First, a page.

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Critics line up to slam Ruane’s ‘atrocious’ children’s strategy

By Kathryn Torney

Concerns have been raised about a long-awaited strategy for young children across Northern Ireland — before it has even been officially launched by the Department of Education.

The National Association of Head Teachers has described Caitriona Ruane’s document as “flawed” and said that children here “deserve much better”.

And Ulster Unionist Party education spokesman Basil McCrea said the strategy is “atrocious, lightweight and embarrassing”.

The Early Years Strategy is due to be launched and put out for consultation by the Education Minister tomorrow — just days before schools and nurseries close for the summer.

The Belfast Telegraph has obtained a copy of the 50-page document.

It covers children aged from birth to six years old and spans a five-year time frame from 2010 to 2015.

Specific details on the resources available and the “priority actions” for the first phase of implementation will only be provided after the consultation period.

However, the document contains the warning that “there can be no assumption, at this point, of substantial new resources becoming available — it may be a case of making better use of existing resources”.

The four key objectives outlined in the strategy are to improve the quality of early years provision, increase engagement with families and communities, improve equity of access and encourage greater collaboration among key partners.

It also says that consideration should be given to the implications of raising the school starting age in Northern Ireland, currently the earliest compulsory school starting date in the UK.

The strategy also raises concerns about special needs provision.

The document concludes: “The provision of quality early childhood services is fundamental to meeting longer-term economic objectives, raising literacy and numeracy attainments, but most importantly, ensuring children have every opportunity to have happy, positive childhoods which will lay the foundation to enable all children to strive to reach their potential at each stage of their lives.”

Mr McCrea, who is a member of the Assembly’s education committee, said: “This strategy should be the department's number one priority but it contains no detail and looks like it has been rushed out because the minister was put under pressure.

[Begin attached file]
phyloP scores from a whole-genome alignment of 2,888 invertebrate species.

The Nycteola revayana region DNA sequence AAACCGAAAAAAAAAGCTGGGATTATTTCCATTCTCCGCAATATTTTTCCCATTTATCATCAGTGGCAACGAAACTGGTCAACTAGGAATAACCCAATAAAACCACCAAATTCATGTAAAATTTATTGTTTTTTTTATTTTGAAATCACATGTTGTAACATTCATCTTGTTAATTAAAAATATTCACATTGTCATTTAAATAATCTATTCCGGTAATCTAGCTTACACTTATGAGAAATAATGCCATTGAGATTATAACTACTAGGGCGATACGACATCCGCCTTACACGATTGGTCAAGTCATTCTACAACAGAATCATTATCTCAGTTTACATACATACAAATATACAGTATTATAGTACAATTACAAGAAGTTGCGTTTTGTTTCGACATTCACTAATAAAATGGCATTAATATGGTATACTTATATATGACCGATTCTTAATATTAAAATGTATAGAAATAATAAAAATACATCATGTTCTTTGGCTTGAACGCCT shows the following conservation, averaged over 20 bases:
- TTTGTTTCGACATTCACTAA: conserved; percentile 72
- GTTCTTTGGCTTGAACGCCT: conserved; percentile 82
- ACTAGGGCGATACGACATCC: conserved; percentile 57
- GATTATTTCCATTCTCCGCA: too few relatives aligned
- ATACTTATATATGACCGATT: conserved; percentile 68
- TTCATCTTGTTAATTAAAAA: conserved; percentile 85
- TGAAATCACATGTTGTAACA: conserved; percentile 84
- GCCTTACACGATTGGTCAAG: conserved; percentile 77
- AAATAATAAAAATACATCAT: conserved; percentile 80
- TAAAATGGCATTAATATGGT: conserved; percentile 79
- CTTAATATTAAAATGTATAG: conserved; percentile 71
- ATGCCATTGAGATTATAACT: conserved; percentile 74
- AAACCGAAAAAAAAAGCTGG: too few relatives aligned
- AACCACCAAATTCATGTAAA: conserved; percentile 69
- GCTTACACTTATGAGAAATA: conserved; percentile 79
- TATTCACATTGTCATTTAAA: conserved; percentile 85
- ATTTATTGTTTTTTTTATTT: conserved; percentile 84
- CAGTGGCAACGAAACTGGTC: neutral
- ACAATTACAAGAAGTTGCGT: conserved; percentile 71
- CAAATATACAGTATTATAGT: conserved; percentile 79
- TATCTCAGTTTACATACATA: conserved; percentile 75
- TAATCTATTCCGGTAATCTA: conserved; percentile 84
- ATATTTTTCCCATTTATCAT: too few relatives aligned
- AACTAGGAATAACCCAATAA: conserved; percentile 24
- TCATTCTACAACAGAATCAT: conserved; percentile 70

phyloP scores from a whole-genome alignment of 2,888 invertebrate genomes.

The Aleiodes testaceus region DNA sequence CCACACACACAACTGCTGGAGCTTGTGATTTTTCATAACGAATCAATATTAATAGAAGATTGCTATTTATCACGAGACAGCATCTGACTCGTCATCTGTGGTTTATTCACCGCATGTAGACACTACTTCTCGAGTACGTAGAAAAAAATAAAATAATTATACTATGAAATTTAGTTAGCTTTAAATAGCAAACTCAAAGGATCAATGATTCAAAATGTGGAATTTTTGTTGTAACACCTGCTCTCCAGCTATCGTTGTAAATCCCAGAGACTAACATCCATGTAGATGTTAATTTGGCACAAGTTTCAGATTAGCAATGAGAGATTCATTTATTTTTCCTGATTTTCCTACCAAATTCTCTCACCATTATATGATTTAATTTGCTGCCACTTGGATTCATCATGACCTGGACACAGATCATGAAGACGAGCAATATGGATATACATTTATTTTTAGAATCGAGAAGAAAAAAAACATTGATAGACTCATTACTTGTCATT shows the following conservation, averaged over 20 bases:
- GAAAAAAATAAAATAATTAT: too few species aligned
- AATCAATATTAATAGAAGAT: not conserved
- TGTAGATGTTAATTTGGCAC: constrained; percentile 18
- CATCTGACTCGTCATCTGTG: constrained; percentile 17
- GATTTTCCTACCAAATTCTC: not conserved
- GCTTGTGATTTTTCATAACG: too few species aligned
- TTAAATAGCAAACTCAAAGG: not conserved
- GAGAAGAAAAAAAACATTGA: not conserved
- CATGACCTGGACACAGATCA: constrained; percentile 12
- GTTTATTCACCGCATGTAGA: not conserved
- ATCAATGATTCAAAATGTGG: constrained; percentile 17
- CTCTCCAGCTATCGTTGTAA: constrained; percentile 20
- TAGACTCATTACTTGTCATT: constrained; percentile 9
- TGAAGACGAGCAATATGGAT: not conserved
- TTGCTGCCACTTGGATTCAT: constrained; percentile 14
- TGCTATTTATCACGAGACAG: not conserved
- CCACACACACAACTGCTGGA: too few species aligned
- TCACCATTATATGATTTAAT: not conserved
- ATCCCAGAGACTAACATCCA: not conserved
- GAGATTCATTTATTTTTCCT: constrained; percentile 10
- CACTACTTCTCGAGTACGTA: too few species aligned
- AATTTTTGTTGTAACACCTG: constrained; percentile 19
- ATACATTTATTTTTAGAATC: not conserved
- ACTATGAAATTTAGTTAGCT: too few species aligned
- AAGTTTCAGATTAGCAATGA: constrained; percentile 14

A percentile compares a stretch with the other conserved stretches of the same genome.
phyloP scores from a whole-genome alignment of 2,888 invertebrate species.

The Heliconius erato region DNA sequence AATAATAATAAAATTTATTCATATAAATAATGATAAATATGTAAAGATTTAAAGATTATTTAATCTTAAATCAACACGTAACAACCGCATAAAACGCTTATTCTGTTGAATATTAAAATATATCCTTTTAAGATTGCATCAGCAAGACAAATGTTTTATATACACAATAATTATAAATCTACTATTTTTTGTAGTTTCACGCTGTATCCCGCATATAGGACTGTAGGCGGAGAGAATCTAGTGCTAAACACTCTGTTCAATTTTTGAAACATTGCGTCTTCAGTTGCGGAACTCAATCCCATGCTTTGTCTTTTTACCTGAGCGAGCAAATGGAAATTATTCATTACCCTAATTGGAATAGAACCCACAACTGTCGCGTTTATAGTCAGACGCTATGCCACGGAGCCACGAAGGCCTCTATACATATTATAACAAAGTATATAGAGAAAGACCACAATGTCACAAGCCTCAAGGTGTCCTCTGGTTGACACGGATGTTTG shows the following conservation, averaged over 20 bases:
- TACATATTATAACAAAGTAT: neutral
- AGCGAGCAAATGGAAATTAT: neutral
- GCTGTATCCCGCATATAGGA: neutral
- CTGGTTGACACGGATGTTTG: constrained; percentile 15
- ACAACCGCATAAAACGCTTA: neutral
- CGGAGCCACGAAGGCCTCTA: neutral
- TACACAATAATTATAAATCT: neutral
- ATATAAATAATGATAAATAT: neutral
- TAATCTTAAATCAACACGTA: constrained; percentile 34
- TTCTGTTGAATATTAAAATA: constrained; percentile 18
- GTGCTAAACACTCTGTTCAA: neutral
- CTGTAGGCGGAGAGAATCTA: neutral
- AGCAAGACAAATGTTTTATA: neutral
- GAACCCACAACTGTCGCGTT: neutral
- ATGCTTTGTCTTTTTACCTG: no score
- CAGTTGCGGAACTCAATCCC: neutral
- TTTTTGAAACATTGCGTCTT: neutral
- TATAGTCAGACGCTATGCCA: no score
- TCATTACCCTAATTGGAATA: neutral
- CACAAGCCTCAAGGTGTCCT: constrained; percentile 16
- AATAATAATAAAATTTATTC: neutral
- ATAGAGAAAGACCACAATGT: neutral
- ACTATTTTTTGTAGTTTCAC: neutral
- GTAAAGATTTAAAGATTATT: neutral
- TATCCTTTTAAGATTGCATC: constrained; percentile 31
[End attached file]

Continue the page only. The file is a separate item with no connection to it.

“I don’t think there will be any support for this in the Assembly.”

New document fails to deliver for kids, claims union

The National Association of Head Teachers (NAHT) in Northern Ireland said the new strategy does not deliver for young children.

The union said that the proposals are unclear on the funding needed and also claimed that the strategy fails to recognise that the highest quality provision, according to research and inspectorate findings, is in the statutory sector.

Clare Majury, principal of Holywood Nursery School, is a member of NAHT’s nursery committee.

She said: “The document also places a lot of value on an incredibly small and very limited survey and research by an organisation in the Republic of Ireland which was abolished in 2008.”

The union questioned the department’s claim that there is a need to upskill nursery staff.

Ms Majury said: “The workforce in the statutory sector is already highly skilled and high level qualifications are already mandatory in the nursery sector.

Aidan Dolan, director of education at the National Association of Head Teachers (NI), said: “There needs to be real engagement with the principals of nursery schools where, according to the department’s own inspectorate, the highest quality provision is to be found and with primary school principals who will not wish to see any watering down of high quality standards.”

Belfast Telegraph


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